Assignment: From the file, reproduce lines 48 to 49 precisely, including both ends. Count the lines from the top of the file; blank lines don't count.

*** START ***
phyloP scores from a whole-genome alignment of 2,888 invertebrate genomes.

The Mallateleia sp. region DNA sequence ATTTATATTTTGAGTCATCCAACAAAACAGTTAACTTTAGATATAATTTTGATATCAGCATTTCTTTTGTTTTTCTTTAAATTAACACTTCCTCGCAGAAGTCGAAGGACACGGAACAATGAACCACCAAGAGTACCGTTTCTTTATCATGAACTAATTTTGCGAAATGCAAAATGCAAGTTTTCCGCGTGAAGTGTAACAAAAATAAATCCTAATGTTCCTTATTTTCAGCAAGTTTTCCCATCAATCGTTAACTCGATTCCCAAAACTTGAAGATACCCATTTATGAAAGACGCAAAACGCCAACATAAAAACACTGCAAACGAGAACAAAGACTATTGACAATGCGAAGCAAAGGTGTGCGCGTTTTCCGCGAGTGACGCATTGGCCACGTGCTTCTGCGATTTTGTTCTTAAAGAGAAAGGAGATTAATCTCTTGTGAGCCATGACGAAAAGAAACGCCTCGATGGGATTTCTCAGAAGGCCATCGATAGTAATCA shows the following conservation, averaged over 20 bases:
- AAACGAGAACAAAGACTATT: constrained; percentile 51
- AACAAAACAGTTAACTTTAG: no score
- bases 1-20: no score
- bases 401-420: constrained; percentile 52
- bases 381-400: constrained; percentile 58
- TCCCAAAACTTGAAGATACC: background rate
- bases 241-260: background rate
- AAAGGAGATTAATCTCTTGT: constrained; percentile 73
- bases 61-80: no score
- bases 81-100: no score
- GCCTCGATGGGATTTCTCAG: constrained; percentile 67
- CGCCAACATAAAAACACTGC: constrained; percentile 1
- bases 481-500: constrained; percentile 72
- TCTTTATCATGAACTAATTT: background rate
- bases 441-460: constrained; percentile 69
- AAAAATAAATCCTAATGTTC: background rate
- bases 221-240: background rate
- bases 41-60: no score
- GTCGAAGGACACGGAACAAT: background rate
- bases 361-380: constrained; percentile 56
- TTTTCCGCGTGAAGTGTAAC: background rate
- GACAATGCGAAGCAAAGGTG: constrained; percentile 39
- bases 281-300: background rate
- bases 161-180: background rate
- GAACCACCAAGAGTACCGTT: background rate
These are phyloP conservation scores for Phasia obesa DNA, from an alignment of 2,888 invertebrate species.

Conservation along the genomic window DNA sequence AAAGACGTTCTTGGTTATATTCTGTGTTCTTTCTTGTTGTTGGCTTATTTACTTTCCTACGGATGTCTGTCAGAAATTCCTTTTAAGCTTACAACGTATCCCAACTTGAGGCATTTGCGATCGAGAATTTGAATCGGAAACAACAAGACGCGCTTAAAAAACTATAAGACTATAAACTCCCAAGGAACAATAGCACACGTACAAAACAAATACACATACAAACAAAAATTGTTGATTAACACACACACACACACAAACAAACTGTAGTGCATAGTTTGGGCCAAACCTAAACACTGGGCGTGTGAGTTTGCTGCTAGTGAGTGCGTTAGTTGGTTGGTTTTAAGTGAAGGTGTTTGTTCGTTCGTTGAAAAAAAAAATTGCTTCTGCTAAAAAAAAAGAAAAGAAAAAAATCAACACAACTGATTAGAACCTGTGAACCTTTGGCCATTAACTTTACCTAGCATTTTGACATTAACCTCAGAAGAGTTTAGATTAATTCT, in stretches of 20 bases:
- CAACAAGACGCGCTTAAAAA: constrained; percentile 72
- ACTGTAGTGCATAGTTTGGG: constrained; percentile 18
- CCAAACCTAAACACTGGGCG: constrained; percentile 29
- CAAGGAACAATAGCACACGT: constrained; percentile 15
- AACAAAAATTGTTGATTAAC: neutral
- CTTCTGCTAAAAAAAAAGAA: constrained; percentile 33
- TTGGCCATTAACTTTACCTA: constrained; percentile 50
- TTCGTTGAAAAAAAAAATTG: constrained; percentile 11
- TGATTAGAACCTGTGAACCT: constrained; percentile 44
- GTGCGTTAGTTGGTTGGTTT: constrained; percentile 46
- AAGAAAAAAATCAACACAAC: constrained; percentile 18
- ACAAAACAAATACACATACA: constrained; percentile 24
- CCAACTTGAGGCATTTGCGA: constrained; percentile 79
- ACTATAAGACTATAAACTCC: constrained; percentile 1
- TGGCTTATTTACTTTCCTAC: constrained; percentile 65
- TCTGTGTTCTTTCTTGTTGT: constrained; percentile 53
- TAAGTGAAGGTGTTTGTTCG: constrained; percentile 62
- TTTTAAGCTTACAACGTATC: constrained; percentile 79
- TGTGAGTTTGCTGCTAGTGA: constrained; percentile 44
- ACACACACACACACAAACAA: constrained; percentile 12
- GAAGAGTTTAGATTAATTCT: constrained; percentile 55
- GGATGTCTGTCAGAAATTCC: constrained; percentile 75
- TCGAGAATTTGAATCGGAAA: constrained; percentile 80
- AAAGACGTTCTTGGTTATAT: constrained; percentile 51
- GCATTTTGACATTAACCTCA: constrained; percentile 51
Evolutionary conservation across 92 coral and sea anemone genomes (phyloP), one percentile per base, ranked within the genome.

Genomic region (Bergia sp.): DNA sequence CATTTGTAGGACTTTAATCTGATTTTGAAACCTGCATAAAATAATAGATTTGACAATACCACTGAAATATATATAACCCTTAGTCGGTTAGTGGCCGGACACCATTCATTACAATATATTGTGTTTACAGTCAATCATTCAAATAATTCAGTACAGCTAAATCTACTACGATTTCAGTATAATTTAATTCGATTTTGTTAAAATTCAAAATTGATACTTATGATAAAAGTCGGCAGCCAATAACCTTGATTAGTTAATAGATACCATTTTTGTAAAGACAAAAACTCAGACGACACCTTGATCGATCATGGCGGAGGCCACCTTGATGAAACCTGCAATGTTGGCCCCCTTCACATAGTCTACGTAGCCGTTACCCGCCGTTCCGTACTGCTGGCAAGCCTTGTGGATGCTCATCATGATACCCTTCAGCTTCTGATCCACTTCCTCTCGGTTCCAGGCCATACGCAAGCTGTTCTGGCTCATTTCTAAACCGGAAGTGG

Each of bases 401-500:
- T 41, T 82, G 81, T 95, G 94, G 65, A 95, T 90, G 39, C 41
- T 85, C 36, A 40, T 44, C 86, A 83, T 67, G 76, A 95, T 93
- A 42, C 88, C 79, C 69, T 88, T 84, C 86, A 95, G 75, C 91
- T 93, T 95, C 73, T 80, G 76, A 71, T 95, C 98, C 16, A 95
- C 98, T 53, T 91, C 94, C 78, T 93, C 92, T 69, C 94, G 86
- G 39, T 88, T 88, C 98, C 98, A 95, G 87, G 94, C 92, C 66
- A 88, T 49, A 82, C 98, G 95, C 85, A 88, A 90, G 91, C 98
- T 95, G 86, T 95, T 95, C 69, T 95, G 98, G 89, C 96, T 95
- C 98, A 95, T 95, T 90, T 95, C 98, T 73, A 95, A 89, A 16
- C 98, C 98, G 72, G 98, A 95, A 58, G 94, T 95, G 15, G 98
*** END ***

- TGTGAGTTTGCTGCTAGTGA: constrained; percentile 44
- ACACACACACACACAAACAA: constrained; percentile 12